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2009.09.10 But is it truly broken?

Written by David Green.


I’m quite proud of what’s shown in that photo above. I think it shows some pretty good ingenuity.btw.faucet.jpg

It’s our kitchen faucet, by the way.

I was preparing to wash dishes a week ago Saturday. I filled the dishpan with hot water, reached to turn off the flow and it wouldn’t stop.

That happened to Colleen a few weeks ago but she was able to jiggle it back into the off position. I was jiggling like Santa’s belly and getting nowhere but a little frantic.

I was expecting an important phone call, too, and I knew this is when it would come. I ran to the basement and shut off the water, then started taking the faucet apart.

I figured out how to shut it off and on so I turned the water back on and sure enough, I just had to lift that screw with a pair of needle-nose pliers.

I tried and tried to figure out how to put the thing back together again but failed. Nothing seemed broken or missing, but it was a busy weekend and we were going to have to stick with the pliers.

I later explained the procedure to Colleen and was careful to point out that this wasn’t a “fix,” just a temporary measure to enable use of the faucet. For a month or so.

But I couldn’t wait for Johnson’s Hardware to open the next day. The perfect idea came to me: Buy a longer screw with one of those thumbscrew heads you can grab.

It worked, no more pliers needed if you twisted back and forth slightly as you pulled it up. It was unfortunate that the hot and cold positions weren’t obvious.

I don’t know how it came to me...probably in a dream...but I got up Thursday morning and went to the basement. I came back up with a C-clamp and attached that to the thumbscrew.

It was beautiful. A little larger than needed, but very workable. Grab the handle and lift. I think I even have hot and cold memorized now. It works so well that Colleen is probably worried that it won’t get replaced in a timely manner.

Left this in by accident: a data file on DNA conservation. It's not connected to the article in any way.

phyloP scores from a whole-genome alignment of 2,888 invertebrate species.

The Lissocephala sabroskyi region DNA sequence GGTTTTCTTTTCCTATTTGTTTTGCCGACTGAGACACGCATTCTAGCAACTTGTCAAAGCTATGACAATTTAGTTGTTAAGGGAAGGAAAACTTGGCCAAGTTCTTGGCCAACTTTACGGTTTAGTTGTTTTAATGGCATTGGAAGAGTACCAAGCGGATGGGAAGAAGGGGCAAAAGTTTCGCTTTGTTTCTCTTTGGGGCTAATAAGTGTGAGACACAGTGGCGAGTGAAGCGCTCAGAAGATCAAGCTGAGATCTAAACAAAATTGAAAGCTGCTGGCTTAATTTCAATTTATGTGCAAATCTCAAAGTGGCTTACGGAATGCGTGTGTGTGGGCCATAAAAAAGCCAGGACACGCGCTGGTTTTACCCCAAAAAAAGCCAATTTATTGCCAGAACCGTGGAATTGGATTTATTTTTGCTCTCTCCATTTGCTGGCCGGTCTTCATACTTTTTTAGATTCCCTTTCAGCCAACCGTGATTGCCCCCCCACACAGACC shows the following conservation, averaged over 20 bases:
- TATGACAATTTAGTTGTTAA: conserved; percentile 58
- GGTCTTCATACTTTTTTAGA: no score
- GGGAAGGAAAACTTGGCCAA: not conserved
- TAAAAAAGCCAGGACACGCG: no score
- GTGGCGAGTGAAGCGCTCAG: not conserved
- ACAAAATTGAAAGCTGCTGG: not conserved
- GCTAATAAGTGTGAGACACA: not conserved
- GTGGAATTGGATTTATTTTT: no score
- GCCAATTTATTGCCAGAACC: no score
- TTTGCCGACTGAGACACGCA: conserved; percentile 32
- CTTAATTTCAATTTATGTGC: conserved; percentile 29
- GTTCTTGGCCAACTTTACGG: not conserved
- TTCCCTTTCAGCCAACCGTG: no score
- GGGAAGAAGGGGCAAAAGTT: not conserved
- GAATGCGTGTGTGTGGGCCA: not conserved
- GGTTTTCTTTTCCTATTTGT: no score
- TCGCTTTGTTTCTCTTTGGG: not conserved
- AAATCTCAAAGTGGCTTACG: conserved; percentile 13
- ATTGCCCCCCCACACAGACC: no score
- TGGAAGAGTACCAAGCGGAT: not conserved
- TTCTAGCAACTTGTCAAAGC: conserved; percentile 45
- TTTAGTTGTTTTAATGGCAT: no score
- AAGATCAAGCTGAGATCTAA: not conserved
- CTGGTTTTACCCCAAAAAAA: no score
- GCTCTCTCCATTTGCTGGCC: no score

No, no, no, the faucet will be replaced. It was becoming very loose before the incident and we need a new one.

The way she talks, you’d think we have a problem around the house with getting stuff repaired.

“We muddle along with things,” she said last night, and then we began to make a mental inventory.

On the bottom shelf inside the refrigerator door, the guard that keeps food from sliding out busted on one end years ago. It’s been held in place with duct tape ever since.

The left vegetable bin in the refrigerator is catching and is very difficult to open. It might break some day soon when someone frustrated by hunger gets rough with it.

The garden hose has been progressively leaking near the nozzle. Colleen got tired of getting soaked by the errant spray and she turned to duct tape.

The main control wheel of the washing machine broke off a couple years back. Three or four years back? Six or seven? I don’t know, but it takes pliers to grasp the center piece and turn it to the right position. Certainly not a reason to buy a new washer. I suppose it’s possible that a person could still buy a control wheel for an old washer, but we never tried. We muddle along.

We cool the house with a window fan. There are metal plates on each end that are spread wide to fit the window. Over the years, the screws that hold the plates into place have fallen out and the fit isn’t really tight anymore.

“I swear a squirrel could walk right in,” Colleen said.

She said there isn’t much meat on a squirrel and I wasn’t about to doubt her. I recalled that infamous story she wrote for the Observer about some local residents who eat squirrel.

But I just checked out the gap and it isn’t something a squirrel is going to bother with. A bat maybe. I’ll fix it later when Colleen isn’t sleeping. Never awaken a sleeping wife with home repairs.

She pointed out that the upstairs toilet fills very slowly. True, but is that really a problem?

OK, so we do some muddling along. But if it ain’t broke—I mean really broke—then don’t fix it.